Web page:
Early Intervention

The Raising of America Sample Reel from California Newsreel on Vimeo.


The Raising of America

Visit the website for more information:
raisingofamerica.org


The Raising of America reframes the way we look at early child health and development. This ambitious documentary series and multimedia initiative by the producers of UNNATURAL CAUSES: Is Inequality Making Us Sick? explores how a strong start for all our kids leads not only to better individual life course outcomes (learning, earning and physical and mental health) but also to a healthier, safer, better educated and more prosperous and equitable America.


Research and Literature

2002:


Jack Shonkoff M.D. writes From Neurons to Neighborhoods, the Science of Early Development and presents important findings about the effects of genetics, environment, and early stress on brain architecture, the impact of politics on programs for children, and the costs and benefits of early intervention.


Dr. Shonkoff’s book, From Neurons to Neighborhoods demonstrates that the foundation for academic success, economic productivity, and a lifetime of sound health is laid down in the early years of children’s lives, particularly in the first five years. Early childhood experts emphasize the critical need to identify and address developmental, behavioral, and psychosocial issues in young children as early as possible for optimal child development.


2009:


James J. Heckman, Ph.D. is Henry Schultz Distinguished Service Professor of Economics at the University of Chicago, Professor of Science and Society, University College Dublin, Senior Research Fellow, American Bar Foundation, and Alfred Cowles Distinguished Visiting Professor, Yale University. His 2009 study demonstrates the Return on Investment (ROI) by the advantages gained from effective early interventions are best sustained when they are followed by continued high quality learning experiences (fig 1a).




Lifelines for Poor Children


2011:


Macrides and Ryherd write that 12-16 percent of children below age three in the United States have a developmental delay in at least one area including behavioral health. Yet as many as one-half of the affected children will not be identified by the time they enter kindergarten.


Adverse Childhood Experience Study (Centers for Disease Control and Kaiser Permanente) found that many of the 12-16 percent of young children with an identified developmental or behavioral delay are born with low birth weight or are at risk for poor developmental and behavioral outcomes due to an accumulation of factors known as “toxic stress.” These factors include poverty, child abuse and neglect, domestic and community violence, caregiver depression and substance abuse, homelessness, health substance abuse, cognitive disability, and physical illness problems, and barriers to care among many other environmental risks. The damaging effects of toxic stress are cumulative and are known to lead to major developmental and mental health problems that last throughout the lifespan.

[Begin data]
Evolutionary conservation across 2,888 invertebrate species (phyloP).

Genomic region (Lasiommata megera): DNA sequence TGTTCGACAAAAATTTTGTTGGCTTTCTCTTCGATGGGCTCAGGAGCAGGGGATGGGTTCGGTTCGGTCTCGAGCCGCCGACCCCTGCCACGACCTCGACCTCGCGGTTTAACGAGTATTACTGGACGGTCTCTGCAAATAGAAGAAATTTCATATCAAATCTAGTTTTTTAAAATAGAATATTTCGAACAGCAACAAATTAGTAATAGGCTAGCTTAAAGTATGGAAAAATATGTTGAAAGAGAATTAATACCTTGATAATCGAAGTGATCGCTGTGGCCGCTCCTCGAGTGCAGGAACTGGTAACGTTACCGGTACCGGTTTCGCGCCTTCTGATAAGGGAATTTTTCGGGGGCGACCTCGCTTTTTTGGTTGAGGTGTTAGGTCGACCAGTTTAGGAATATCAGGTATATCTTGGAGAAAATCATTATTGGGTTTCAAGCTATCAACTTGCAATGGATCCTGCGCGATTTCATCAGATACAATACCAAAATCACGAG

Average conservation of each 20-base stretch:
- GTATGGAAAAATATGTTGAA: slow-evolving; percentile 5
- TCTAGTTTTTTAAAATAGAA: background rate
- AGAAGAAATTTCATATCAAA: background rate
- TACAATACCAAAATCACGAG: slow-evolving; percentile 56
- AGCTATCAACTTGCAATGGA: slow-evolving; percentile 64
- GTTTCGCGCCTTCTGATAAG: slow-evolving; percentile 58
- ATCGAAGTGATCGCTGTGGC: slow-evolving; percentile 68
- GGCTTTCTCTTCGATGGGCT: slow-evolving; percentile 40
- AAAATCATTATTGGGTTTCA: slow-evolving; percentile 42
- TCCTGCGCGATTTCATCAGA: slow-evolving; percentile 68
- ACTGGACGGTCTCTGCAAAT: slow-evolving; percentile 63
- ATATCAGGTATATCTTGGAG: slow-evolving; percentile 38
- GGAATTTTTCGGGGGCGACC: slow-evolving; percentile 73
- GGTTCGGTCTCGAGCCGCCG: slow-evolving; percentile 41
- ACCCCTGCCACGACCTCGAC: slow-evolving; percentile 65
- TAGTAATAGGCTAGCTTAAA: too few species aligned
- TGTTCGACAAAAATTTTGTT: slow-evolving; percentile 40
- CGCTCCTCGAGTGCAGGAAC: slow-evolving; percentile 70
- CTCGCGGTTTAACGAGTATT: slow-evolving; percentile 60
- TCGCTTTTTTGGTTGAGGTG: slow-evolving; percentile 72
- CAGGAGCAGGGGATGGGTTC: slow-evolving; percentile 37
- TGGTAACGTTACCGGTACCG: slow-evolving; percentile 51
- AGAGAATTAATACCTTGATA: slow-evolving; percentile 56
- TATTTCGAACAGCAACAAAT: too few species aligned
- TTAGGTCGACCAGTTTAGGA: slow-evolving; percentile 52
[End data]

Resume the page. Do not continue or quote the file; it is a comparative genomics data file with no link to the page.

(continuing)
2012:


RWCFI supports promising programs for children at risk for poor developmental and behavioral outcomes, first in the greater Hartford Connecticut area.

As many as one thousand Hartford children at risk are born with low birth weight, or are at risk for poor developmental and behavioral outcomes in the first three years of life due to an accumulation of factors known as “toxic stress” as described in the literature. These factors include poverty, child abuse and neglect, domestic and community violence, caregiver depression and substance abuse, homelessness, health problems, and barriers to care among many other environmental risks. The damaging effects of toxic stress are cumulative and are known to lead to major mental health problems, substance abuse, cognitive disability, and physical illness which last throughout the lifespan.(1) We know that 80% of brain growth is completed by three years of age and toxic stress from sustained adverse experiences has been shown to impact the brain and impair developmental and behavioral functioning.(2,3) The older the child, the more difficult it is to change brain structure, the greater the expense, and the poorer the outcome.